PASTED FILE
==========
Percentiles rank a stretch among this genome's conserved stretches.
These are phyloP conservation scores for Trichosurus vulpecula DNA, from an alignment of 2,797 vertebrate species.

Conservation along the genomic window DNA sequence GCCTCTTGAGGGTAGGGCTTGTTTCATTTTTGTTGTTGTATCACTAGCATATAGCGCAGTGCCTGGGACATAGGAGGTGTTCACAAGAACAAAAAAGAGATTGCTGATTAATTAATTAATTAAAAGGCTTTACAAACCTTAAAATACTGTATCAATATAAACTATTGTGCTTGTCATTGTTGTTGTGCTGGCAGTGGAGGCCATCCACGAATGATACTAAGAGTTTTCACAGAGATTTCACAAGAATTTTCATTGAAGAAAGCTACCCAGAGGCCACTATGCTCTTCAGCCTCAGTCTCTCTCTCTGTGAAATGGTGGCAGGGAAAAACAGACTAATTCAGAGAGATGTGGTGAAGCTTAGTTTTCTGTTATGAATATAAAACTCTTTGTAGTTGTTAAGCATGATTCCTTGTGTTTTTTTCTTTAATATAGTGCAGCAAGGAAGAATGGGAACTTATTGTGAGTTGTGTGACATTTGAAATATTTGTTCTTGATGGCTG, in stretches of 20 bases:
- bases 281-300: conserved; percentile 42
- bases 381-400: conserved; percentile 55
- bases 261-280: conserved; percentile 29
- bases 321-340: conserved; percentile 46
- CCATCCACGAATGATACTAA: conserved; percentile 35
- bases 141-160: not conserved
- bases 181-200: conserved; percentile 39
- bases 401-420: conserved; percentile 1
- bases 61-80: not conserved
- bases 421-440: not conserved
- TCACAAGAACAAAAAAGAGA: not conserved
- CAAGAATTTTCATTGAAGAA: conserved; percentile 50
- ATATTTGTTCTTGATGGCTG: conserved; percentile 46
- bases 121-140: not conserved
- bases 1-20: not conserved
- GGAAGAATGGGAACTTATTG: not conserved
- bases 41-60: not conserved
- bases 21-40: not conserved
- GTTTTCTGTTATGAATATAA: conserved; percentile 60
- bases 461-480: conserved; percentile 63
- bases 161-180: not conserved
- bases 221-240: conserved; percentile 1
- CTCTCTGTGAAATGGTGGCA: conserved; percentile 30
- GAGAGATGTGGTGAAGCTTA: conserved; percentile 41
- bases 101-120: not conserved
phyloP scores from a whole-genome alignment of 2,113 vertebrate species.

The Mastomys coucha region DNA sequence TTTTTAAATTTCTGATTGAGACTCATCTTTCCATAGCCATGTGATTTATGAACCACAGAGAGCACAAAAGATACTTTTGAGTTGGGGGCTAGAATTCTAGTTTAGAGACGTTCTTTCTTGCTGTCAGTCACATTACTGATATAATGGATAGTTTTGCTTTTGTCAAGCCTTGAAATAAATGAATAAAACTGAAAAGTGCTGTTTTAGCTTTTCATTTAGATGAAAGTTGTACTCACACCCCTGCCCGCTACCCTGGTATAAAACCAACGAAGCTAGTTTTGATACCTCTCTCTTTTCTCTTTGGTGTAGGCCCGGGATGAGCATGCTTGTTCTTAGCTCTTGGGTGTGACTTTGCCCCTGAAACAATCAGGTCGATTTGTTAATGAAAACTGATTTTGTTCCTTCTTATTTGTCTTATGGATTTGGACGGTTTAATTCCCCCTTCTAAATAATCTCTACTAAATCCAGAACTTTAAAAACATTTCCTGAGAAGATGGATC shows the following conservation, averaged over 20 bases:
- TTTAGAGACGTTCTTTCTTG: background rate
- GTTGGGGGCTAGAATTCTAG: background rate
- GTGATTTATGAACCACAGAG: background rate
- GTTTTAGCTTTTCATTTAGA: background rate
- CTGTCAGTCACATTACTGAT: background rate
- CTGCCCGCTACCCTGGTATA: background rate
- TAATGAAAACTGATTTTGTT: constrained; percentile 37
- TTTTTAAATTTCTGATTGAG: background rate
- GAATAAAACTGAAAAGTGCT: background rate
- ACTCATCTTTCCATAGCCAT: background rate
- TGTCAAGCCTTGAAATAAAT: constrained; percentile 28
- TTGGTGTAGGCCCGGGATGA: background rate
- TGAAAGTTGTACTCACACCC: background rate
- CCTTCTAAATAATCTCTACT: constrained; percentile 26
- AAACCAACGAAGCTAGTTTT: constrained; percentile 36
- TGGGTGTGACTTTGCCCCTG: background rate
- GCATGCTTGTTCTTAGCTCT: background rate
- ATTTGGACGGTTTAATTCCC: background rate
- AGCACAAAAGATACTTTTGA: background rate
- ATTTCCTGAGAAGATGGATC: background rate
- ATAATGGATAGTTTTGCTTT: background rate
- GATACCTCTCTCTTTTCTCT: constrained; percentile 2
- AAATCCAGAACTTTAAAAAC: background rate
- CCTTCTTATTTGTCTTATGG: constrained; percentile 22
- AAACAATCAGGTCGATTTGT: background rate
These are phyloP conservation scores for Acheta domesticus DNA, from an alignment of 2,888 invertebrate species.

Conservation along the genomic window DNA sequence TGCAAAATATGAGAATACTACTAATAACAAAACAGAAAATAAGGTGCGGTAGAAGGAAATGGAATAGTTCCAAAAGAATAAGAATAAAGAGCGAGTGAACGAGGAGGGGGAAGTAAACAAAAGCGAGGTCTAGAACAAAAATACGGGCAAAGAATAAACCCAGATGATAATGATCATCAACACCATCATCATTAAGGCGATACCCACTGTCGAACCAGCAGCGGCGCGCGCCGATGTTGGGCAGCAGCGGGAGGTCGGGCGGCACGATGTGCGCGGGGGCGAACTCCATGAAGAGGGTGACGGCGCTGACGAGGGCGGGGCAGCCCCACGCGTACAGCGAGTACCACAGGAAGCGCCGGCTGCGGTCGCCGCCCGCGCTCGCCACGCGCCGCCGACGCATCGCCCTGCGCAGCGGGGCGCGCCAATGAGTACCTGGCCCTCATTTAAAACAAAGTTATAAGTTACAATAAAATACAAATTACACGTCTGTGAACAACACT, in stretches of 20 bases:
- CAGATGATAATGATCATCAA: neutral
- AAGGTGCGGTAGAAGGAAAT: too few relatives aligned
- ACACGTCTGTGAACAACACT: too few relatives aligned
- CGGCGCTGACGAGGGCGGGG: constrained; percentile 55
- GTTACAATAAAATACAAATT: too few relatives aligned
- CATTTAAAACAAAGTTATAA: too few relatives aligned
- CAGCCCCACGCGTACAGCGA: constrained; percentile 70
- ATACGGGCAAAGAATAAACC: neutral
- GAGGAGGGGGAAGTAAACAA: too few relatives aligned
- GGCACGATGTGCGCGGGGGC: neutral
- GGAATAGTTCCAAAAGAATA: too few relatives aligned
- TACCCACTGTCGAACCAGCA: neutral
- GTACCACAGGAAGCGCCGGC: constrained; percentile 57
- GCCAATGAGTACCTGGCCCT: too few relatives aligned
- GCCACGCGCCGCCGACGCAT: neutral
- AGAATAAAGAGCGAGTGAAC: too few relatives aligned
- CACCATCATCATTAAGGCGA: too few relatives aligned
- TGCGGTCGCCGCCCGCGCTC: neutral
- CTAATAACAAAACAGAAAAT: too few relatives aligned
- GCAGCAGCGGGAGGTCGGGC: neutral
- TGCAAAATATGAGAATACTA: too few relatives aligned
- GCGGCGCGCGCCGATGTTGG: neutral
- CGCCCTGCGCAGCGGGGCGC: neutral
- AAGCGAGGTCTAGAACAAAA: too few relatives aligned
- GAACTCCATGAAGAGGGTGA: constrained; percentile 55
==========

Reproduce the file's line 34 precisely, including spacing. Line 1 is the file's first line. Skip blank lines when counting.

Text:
- GTTTTAGCTTTTCATTTAGA: background rate